Re-Building Your Emergency Fund
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A large number of Americans have no emergency funds. And now, because of the pandemic, around half of those who had a rainy-day savings have drained those funds, according to Magnify Money‡. This means many families are unprepared for an unexpected event that results in a significant expense, a loss of income, or both—like a trip to the emergency room, a car repair or unexpected taxes.
Budgeting for surprise expenses and planning
A key to saving is to understand how you are spending. Nerdwallet pointed out that by budgeting monthly income and expenses‡, it’s possible to get a clearer picture of where your money is going and to see where you can make small changes. Even incremental savings can add up quickly.
Some of the biggest and most effective ways to save for your emergency fund involve looking at the following common expenses:
If you’re a homeowner, mortgage payments make up a big chunk of your monthly expenses. Look into refinancing your mortgage at a lower interest rate to potentially reduce your monthly payment amount. If you rent, ask your landlord about resigning your lease and locking in a lower rent amount, which may be available for longer lease durations.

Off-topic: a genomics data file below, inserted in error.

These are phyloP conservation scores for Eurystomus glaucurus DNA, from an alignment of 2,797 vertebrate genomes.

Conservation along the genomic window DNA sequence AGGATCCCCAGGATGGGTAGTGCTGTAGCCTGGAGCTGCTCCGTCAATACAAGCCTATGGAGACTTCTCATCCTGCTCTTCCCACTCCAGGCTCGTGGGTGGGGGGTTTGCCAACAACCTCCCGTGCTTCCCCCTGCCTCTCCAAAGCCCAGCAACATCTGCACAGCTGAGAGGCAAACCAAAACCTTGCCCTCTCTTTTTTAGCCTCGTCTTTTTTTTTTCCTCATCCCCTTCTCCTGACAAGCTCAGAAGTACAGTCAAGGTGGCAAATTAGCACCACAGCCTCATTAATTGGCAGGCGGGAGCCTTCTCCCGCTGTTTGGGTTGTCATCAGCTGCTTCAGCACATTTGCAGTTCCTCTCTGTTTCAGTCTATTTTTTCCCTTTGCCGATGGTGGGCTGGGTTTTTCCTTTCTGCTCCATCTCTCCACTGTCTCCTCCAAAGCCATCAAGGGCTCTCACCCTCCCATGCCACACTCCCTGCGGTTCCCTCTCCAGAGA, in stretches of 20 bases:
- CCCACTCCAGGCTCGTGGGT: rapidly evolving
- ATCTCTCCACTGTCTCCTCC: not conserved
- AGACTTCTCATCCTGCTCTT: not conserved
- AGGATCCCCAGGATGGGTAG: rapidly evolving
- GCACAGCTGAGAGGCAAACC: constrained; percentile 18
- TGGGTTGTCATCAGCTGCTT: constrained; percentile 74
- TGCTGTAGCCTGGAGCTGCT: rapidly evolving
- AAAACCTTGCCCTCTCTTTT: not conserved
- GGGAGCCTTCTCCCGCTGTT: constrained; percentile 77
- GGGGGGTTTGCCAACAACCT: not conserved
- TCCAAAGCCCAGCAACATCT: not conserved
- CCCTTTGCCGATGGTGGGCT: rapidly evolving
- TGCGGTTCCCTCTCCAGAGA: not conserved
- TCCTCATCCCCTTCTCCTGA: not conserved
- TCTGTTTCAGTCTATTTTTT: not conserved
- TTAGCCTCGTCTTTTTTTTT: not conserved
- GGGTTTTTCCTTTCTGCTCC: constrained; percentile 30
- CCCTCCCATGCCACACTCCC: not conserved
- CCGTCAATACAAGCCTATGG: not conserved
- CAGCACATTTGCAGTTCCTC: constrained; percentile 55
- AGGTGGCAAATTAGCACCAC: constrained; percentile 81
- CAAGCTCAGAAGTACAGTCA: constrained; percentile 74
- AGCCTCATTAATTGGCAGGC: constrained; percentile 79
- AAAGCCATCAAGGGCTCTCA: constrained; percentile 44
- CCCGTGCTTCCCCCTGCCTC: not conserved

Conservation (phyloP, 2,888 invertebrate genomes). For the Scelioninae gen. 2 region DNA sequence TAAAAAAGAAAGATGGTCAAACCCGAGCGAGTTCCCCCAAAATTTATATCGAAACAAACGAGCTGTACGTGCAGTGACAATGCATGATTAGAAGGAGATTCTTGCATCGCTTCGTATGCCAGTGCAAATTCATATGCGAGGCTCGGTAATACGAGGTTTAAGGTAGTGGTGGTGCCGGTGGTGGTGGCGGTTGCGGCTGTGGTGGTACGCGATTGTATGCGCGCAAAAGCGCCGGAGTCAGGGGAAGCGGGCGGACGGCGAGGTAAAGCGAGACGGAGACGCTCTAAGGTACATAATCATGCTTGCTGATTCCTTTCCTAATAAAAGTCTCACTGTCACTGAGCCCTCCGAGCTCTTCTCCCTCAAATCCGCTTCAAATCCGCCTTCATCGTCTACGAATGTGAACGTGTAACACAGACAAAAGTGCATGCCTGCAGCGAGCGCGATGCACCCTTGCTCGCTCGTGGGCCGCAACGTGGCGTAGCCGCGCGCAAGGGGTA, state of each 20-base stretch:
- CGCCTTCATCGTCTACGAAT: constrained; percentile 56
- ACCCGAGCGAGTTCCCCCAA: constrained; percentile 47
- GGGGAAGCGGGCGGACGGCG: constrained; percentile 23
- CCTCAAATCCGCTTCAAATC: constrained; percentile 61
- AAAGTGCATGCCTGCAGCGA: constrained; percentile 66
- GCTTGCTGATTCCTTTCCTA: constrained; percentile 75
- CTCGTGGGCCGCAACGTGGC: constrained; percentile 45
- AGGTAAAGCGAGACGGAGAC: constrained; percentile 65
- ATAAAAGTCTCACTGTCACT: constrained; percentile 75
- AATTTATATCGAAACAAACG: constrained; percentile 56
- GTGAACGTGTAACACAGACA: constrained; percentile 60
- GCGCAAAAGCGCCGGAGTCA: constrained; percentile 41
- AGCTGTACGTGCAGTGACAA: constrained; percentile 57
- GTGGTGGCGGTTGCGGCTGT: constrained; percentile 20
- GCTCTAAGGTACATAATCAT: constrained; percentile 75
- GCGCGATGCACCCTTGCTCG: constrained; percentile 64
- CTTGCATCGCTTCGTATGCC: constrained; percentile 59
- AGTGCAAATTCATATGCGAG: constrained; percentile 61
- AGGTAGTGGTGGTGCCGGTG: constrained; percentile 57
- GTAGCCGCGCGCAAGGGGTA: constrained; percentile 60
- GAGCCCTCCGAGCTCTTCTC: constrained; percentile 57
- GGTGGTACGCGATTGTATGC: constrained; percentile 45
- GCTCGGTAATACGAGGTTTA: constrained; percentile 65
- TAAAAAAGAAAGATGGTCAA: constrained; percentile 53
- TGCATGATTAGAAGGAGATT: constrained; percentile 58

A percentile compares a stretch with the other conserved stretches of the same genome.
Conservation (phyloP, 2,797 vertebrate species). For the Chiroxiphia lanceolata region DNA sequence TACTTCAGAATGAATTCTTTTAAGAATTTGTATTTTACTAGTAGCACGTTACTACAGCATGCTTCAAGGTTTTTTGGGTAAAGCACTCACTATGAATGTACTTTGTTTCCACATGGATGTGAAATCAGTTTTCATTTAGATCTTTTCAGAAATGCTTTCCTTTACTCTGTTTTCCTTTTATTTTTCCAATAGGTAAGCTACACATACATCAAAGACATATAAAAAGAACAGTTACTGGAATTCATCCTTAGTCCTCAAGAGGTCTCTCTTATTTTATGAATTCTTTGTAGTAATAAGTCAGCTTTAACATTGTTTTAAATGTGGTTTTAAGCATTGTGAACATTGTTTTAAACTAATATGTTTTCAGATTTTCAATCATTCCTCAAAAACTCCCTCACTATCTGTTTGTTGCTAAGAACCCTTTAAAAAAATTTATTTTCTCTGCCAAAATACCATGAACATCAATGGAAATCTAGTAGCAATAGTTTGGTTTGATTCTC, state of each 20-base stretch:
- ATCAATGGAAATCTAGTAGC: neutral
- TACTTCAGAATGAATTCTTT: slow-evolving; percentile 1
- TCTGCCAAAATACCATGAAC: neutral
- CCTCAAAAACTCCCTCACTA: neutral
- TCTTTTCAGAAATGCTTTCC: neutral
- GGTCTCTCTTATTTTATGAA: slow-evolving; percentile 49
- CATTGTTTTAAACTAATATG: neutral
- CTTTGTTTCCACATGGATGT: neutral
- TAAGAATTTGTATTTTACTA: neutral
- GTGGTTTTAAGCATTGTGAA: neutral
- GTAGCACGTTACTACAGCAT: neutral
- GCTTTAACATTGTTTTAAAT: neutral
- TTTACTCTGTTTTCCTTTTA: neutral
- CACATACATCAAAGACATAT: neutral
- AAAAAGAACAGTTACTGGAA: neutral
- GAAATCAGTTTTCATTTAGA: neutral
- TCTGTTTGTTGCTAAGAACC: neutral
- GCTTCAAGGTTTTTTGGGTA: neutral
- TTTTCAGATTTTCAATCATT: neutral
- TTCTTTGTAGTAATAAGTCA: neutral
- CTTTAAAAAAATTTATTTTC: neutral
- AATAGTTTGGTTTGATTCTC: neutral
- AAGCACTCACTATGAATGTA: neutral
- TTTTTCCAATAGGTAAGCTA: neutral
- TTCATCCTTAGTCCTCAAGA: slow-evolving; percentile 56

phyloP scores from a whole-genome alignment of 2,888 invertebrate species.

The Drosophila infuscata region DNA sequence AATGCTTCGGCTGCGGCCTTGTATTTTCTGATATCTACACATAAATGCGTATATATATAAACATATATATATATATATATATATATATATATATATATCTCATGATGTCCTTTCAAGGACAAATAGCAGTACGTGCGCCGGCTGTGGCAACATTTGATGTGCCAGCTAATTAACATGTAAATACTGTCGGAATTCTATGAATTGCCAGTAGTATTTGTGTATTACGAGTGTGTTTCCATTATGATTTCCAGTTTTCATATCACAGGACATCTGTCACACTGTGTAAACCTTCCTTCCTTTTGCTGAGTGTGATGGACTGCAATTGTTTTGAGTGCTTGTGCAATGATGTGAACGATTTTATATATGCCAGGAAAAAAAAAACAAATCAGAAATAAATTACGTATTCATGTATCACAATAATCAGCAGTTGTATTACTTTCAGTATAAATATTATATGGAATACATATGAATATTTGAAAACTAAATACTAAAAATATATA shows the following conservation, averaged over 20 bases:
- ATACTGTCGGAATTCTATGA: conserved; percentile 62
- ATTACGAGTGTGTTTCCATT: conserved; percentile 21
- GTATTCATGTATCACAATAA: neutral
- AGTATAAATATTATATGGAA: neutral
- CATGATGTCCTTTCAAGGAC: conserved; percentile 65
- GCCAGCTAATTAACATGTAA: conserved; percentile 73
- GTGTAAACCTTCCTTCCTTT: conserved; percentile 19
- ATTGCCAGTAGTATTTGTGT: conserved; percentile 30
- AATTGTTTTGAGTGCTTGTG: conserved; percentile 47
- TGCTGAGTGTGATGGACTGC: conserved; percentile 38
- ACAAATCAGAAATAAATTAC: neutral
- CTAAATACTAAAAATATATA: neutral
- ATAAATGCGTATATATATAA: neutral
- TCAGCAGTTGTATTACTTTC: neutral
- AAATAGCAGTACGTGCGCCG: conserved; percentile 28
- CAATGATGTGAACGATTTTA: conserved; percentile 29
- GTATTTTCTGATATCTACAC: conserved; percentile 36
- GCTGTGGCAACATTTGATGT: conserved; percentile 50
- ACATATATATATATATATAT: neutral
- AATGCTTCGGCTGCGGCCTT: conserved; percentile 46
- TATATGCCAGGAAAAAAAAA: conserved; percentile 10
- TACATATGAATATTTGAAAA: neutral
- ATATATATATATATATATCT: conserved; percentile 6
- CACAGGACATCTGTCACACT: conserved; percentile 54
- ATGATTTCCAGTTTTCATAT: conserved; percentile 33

Studies have shown that drivers and homeowners may be able to save on their insurance policies by comparing rates and switching rather than renewing. When comparing rates, consider getting quotes from regional companies as well as larger, state-wide companies.
Cut the cable
Consider dropping your cable plan and choosing one or more streaming services or reduce your channel package to save some dollars. You can also look into deals and promotions with a different provider and consider switching to a different service.
Know your rewards
To save as much as possible for your emergency fund, make sure you’re not missing out on tax credits, store discounts and other small saving opportunities that can accrue over time.
- The most effective tax prep starts early. Make sure you are claiming all applicable tax credits and working closely with your tax professional to see all of your options.
- Pay attention to sales, store discounts and credit card rewards, but use them wisely. A discount or coupon is only worthwhile when it’s for something you actually need. Don’t be lured by the potential “savings” on discounted items that are not in your budget.
- Use apps or websites to shop around for the best prices on everything, whether it’s food, clothes or gas for your car.
A little bit of money saved every day can pile up faster than you think. With a little consistency, you may be surprised at how much you can save, and how easy budgeting for surprise expenses can be.
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